Table of contents for Miranda : the story of America's right to remain silent / Gary L. Stuart.

Bibliographic record and links to related information available from the Library of Congress catalog. Note: Contents data are machine generated based on pre-publication provided by the publisher. Contents may have variations from the printed book or be incomplete or contain other coding.

Part One
1	Crimes, Confessions, and Convictions
		Ernest Miranda Confesses to Carroll Cooley
		Miranda's Robbery Trial
		Miranda's Rape Trial
		The Case File of Coerced Confessions
			Sylvester Cassidy and Stanley Johnson
			Michael Vignera
			Roy Allen Stewart
			Carl Calvin Westover
2	The Law
		Law and Order in '64
		The American Right to Counsel
		The American Privilege against Self-Incrimination
		Miranda and the Arizona Supreme Court
		Robert J. Corcoran---the Birth of the Miranda Warnings
		John P. Frank and the Miranda Briefs
3	The Oral Arguments
		Oral Argument in Miranda v. Arizona
			John J. Flynn
			Gary K. Nelson
			Duane R. Nedrud
		Oral Argument in Vignera v. New York
			Victor M. Earle III
			William I. Siegel
		Oral Argument in Westover v. United States
			F. Conger Fawcett
			Solicitor General Thurgood Marshall
		Oral Argument in California v. Stewart
			Gordon Ringer
			William A. Norris
		Oral Argument in Johnson and Cassidy v. New Jersey
			Stanford Shmukler
			Norman Heine
			M. Gene Haeberle
4	The Aftermath
		The Miranda Opinion
		The Miranda Warnings
		The Right to Remain Silent
		The Second Warning
		The Right to the "Presence" of an Attorney
		The Right to Counsel, Free of Charge
		Waiving Miranda Rights
		Miranda's Retrials
		Miranda's Death
5	The Ongoing Debate
Part Two
Miranda in the Twenty-First Century
6	The Dickerson Case
		Miranda Revisited
The National Debate about Dickerson's Chances in the United 
States Supreme Court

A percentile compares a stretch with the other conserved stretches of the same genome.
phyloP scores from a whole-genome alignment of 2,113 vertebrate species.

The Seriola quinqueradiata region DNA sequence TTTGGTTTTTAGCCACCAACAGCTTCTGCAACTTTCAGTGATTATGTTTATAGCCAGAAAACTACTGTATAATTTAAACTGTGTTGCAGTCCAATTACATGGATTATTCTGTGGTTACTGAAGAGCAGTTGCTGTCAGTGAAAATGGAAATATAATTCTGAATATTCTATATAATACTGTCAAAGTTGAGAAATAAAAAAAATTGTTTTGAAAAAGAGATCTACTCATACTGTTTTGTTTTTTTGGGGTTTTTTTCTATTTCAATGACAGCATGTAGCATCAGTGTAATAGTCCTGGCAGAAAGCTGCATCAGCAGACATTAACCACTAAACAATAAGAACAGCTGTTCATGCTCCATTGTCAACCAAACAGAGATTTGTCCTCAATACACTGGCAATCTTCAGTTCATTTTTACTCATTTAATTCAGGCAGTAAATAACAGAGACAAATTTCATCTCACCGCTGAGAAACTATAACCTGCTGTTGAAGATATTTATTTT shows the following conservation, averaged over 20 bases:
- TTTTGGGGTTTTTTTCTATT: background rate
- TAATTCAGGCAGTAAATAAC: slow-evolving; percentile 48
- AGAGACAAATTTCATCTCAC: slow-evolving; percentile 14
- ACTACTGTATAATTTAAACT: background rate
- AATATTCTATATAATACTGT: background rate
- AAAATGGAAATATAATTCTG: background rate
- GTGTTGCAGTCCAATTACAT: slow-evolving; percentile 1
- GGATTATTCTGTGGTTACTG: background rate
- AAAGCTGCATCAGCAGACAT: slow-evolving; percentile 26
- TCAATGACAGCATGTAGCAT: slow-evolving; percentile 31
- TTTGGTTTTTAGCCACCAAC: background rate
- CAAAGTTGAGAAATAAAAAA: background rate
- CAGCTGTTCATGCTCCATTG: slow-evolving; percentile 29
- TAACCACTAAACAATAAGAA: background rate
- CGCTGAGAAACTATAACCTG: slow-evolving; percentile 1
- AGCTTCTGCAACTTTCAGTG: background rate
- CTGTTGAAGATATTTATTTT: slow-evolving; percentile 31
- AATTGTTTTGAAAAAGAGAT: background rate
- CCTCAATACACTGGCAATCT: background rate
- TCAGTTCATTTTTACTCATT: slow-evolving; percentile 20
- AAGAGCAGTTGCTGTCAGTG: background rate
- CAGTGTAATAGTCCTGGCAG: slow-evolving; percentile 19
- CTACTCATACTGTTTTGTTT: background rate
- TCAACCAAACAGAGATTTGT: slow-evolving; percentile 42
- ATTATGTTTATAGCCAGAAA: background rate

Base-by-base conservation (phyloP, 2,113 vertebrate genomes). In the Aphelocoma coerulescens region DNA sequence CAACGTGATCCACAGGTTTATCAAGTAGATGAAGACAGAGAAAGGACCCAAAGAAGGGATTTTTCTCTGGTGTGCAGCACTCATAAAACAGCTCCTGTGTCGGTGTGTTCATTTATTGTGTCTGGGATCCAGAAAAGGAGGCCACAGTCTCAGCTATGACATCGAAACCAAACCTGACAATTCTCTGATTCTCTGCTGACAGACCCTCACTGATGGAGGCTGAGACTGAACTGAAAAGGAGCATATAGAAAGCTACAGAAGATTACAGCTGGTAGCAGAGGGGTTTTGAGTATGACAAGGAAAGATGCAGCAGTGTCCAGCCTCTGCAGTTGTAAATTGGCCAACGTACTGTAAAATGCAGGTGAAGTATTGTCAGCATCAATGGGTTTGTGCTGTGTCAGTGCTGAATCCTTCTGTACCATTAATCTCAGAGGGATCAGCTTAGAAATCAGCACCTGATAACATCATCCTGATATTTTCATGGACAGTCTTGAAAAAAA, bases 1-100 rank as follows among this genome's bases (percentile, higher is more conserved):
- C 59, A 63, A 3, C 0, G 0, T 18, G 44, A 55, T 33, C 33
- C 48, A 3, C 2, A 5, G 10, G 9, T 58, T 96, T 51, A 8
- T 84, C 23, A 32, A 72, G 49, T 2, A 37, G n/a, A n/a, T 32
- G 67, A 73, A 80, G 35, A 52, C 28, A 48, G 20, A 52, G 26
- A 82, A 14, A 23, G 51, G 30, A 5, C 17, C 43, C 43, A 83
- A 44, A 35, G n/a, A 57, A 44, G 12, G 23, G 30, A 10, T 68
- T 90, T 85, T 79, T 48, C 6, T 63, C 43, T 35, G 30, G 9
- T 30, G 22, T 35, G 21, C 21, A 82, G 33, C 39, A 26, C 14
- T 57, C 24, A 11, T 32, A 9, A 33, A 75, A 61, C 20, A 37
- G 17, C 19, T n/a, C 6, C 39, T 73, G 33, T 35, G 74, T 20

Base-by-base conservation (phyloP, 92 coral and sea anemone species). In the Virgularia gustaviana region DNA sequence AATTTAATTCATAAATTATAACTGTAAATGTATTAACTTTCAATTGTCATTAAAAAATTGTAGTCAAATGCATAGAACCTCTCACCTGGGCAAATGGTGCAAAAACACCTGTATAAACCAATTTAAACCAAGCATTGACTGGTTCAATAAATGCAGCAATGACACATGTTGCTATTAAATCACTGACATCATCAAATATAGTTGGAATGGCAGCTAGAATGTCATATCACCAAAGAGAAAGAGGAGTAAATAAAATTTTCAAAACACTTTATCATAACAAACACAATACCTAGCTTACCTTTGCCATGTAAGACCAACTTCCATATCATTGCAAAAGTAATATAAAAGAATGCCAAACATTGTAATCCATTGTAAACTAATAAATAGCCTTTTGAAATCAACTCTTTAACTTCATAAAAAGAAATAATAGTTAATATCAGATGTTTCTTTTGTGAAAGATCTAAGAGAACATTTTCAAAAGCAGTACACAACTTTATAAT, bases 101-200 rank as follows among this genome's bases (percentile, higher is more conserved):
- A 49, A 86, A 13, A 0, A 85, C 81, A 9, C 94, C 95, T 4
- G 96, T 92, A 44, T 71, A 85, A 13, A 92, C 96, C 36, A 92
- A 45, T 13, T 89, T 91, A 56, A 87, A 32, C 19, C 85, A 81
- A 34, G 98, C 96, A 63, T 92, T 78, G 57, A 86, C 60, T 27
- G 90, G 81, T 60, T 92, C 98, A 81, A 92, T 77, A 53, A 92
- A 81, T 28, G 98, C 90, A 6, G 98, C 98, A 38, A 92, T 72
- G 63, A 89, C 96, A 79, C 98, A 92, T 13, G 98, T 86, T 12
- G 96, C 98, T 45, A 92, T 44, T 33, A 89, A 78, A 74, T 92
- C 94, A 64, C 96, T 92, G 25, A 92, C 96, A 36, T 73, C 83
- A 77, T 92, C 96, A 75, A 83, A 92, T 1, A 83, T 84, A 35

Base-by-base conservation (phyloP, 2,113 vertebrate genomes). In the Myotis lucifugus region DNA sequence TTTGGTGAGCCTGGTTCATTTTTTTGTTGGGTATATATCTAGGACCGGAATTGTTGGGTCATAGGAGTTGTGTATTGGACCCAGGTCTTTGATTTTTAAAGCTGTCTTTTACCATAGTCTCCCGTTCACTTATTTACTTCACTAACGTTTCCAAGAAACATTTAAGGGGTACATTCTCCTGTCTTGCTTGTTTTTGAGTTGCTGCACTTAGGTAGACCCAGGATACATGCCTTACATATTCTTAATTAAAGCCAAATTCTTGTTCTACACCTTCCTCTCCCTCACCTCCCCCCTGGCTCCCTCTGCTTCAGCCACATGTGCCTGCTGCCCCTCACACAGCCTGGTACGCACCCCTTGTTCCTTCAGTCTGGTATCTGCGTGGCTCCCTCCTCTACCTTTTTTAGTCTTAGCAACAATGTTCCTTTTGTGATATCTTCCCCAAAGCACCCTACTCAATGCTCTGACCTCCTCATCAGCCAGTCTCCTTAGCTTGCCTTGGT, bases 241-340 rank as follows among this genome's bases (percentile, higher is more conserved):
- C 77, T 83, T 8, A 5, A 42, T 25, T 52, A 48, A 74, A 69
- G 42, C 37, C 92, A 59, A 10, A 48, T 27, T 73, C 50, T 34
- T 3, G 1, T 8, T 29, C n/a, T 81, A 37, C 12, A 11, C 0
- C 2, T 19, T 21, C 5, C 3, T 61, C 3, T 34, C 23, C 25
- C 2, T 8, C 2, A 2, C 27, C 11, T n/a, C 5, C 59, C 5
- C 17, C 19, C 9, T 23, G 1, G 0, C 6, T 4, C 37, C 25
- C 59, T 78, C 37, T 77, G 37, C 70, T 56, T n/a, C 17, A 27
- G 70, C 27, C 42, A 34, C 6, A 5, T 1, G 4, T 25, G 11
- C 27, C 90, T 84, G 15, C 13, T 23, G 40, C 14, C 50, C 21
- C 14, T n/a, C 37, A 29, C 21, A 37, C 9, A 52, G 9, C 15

The Dickerson Oral Arguments
The Dickerson Opinion
Continuing Legal Challenges to the Miranda Doctrine in the 
Wake of Dickerson
	Fellers v. United States, U.S. Supreme Court Docket 
No. 02-6320, October Term, 2003--2004
	United States v. Patane, U.S. Supreme Court Docket No. 
02-1183, October Term, 2003--2004
	Missouri v. Seibert, U.S. Supreme Court Docket No. 02-
1371, October Term, 2003--2004
7	The Global Reach
		Miranda in the Wake of September 11
		Miranda and the al Qaeda Terror
		The Other American Taliban---Jose Padilla and Esam Hamdi
8	A Broader Perspective
		Looking Back on Miranda
John P. Frank, Esq.
Peter D. Baird, Esq.
Dean Paul Bender
Judge J. Thomas Brooks
Captain Carroll Cooley
Justice Robert J. Corcoran
John Dowd, Esq.
Judge Joseph Howe
Robert Jensen, Esq.
Chris Johns, Esq.
Barry Kroll, Esq.
Senator Jon Kyl, R-Arizona
Rex E. Lee, Esq.
Professor Tom Mauet
Craig Mehrens, Esq.
Attorney General Gary K. Nelson
Detective Ron Quaife
Charles Roush, Esq.
Chief Judge Mary Schroeder
Mara Siegel, Esq.
Judge Barry Silverman
Robert Storrs, Esq.
Paul Ulrich, Esq.
Judge Warren Wolfson
Did Miranda Retard Law Enforcement?
False Confessions, the Temple Murder Case, and the Tucson 
If Miranda Was a Liberal Decision, Why Was Dickerson a 
Conservative Decision?
Why Did the Court Switch from the Sixth Amendment in 
Escobedo to the Fifth Amendment in Miranda?
Was It Police Methodology or Political Ideology?
When Did Miranda Become a "Constitutional" Decision?
9	The Future
		Gideon's Legacy
		Dickerson's Legacy
		The Evolution of Miranda
Affidavits, Reports, Witness Statements, Photographs and 
Personal Records, Correspondence, and Notes
Court Filings and Records
Author Interview Notes and Correspondence Files
	Audio, Video, and Multimedia Materials
	Principal Supreme Court Cases and Federal Statutes
	Law Review Articles
Selected Print Media

Library of Congress Subject Headings for this publication: Miranda, Ernesto Trials, litigation, etc, Trials (Rape) Arizona, Right to counsel United States, Self-incrimination United States, Confession (Law) United States, Police questioning United States